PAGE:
Do you sense a need to train managers and leaders on being more accepting of the exceptional circumstances we live in today and aligning work expectations in sync with that?
While our leaders and managers have proven their resilience by adapting to the current situation, as an organization, we have ensured that we equip them with the right tools, training and resources in order to manage effectively and respectfully.
We launched the Virtually Together website which has all the necessary resources for leading teams remotely during these unprecedented times. The website also has sections on managing self, personal health and wellbeing, activities and tools for the entire family, and an employee connect and experience sharing corner for the larger workforce.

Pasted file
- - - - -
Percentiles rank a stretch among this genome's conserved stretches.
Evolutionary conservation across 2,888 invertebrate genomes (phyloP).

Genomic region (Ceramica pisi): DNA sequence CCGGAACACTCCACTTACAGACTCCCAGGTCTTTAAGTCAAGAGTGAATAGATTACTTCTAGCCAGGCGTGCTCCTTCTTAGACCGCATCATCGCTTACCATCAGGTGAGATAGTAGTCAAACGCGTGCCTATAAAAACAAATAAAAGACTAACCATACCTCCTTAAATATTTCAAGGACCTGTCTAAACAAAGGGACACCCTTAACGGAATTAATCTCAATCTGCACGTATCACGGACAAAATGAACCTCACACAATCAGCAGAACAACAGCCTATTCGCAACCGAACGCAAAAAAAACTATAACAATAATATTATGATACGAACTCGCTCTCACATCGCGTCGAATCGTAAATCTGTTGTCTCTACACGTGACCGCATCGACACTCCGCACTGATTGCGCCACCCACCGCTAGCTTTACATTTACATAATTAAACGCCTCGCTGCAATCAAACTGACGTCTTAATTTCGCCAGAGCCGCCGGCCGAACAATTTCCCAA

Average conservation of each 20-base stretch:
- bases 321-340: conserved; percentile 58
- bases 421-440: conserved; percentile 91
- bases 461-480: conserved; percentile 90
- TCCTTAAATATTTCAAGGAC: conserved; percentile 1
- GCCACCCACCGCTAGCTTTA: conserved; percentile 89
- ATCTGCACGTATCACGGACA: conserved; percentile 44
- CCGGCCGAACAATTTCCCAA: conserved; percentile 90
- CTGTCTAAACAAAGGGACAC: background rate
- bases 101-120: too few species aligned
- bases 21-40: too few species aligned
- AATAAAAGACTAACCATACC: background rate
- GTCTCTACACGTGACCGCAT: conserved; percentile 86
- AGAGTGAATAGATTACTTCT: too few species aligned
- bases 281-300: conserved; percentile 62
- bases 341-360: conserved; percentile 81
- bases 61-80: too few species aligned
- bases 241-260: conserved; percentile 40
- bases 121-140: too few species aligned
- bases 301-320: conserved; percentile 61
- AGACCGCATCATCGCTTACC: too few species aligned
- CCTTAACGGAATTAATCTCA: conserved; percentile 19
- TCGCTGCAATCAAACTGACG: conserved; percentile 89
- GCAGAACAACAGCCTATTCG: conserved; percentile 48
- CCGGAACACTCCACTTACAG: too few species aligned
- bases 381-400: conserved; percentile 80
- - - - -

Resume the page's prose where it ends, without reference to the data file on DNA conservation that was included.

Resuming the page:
The colonial mindset around working from home being synonymous with lesser work being done has been challenged by the endless hours of work being put in by leaders, managers and employees. However, there continues to be a need to prove online presence. A recent survey stated that 28% of professionals feel like their boss values them based on how many hours they work. What is your take on this? What should employers keep in mind while revising the performance framework for their remote employees?
We need to be flexible and adaptive in order to survive and thrive as an organization. Our employees have been mobilized to work from home to reduce risk of infection while, at the same time, they can securely access the mission-critical systems needed to keep our customers in 80 countries running their operations seamlessly and without interruption.